Ahead of today’s Wisconsin primary, Ted Cruz is hoping for a big win to give him the momentum he needs to push ahead of Donald Trump. He’s where we are at delegate-wise prior to today’s vote: Trump has 737 delegates, to Cruz’s 475. John Kasich trails behind with just 143 delegates. Pundits predict this race could determine whether or not the Republicans are headed to a contested convention. Polls in Wisconsin put Cruz ahead by about 10 percentage points, but if the recent past is any indication, anything could happen. So the Republican party rules in Wisconsin matter on this one a lot. There is one rule change for the Wisconsin 2016 primary election in particular that could have an impact on which delegates get picked to head to the Republican National Convention in Cleveland. Trump and Cruz both have massive efforts underway to ensure delegates are loyal to them — and don’t defect to another candidate in the case of a contested convention. That’s why they better pay attention to the rule change described below.
But first, how many delegates are up for grabs?
42 delegates are up for grabs. 24 are in congressional districts and 18 are at-large delegates. The at-large delegates are winner take all. In the Congressional districts, it is winner-take-all by district.
A subtle but important rule change:
University of Georgia lecturer and Republican rules expert Josh Putnam pointed out a subtle, but important rule change in how the delegates are picked. The new rule ultimately gives more power to Wisconsin party leaders to pick the delegates — as opposed to the campaigns. Putnam described the impact of the changes in his blog:
Before the 2016 primary, the Wisconsin rules call for the district party chair and the District Executive Committee to choose a list of possible delegate and alternate candidates. That happens without consultation with the candidates or their campaigns.
It is only after the primary — once there is a district winner — that the winning candidate has any input in the selection process. But those winning campaign’s preferences are affected by the pool of delegate and alternate candidates put before them. In 2012, that pool would have included at least some delegate/alternate candidates the candidate/campaign had selected. But there is no such guarantee for 2016. The winning candidate and his or her campaign may only have a choice of delegate/alternate candidates that are aligned with another candidate.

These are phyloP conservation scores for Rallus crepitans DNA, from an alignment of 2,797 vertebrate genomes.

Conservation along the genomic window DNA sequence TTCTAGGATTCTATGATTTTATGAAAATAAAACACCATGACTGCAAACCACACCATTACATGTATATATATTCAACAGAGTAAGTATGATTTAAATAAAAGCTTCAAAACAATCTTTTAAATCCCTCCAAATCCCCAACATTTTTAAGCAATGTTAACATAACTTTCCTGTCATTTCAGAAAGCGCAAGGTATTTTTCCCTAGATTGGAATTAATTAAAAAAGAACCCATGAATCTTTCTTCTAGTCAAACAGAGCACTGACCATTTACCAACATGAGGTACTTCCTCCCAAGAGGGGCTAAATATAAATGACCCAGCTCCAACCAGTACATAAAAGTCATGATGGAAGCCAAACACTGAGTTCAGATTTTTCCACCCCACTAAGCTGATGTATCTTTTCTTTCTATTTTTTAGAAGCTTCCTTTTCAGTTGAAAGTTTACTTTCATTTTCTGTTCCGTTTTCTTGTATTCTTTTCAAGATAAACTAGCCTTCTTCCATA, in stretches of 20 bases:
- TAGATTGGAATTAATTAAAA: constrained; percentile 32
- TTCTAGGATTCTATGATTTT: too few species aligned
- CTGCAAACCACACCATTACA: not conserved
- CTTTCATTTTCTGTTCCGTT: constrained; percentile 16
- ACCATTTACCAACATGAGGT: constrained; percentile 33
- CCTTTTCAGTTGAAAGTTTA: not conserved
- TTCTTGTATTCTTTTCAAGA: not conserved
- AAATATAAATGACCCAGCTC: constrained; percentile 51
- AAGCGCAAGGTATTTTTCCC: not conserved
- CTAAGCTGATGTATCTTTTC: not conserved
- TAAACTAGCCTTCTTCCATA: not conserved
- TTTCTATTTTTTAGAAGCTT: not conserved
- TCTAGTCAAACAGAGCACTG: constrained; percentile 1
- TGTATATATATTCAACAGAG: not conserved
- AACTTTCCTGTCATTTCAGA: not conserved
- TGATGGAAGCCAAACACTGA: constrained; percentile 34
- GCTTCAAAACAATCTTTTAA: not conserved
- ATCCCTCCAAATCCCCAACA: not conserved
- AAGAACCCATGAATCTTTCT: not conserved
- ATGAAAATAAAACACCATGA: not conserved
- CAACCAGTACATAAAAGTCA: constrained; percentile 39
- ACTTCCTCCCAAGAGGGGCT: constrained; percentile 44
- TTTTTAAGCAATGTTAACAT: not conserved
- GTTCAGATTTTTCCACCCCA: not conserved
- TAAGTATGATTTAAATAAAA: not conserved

What is clear is that the candidates have lost some of the past influence they held in the selection process in Wisconsin before. Still, it should be noted that the candidates do have a right of final approval over the at-large delegates that are bound to them. Additionally, all Wisconsin delegates regardless of distinction have to file an affidavit with the state party that among things requires them to abide by the rules (most importantly that they are bound to a candidate).
What happens when the Republican delegates get to the convention?
As Putnam reports, the delegates are bound to vote for the primary winner at the convention until “released by the candidate or until the candidate to whom they are bound receives less than one-third of the vote in any roll call nomination.” Interestingly, that means, if say, Cruz receives less than a third of the vote, delegates can vote for another candidate – like Trump — in the second round of balloting. Also, there is not set procedure for releasing delegates. So things could get interesting if say, John Kasich, suddenly drops out.
Stay with LawNewz.com for the latest on how the Republican rules/law impacts the 2016.
[screengrab via Fox Business]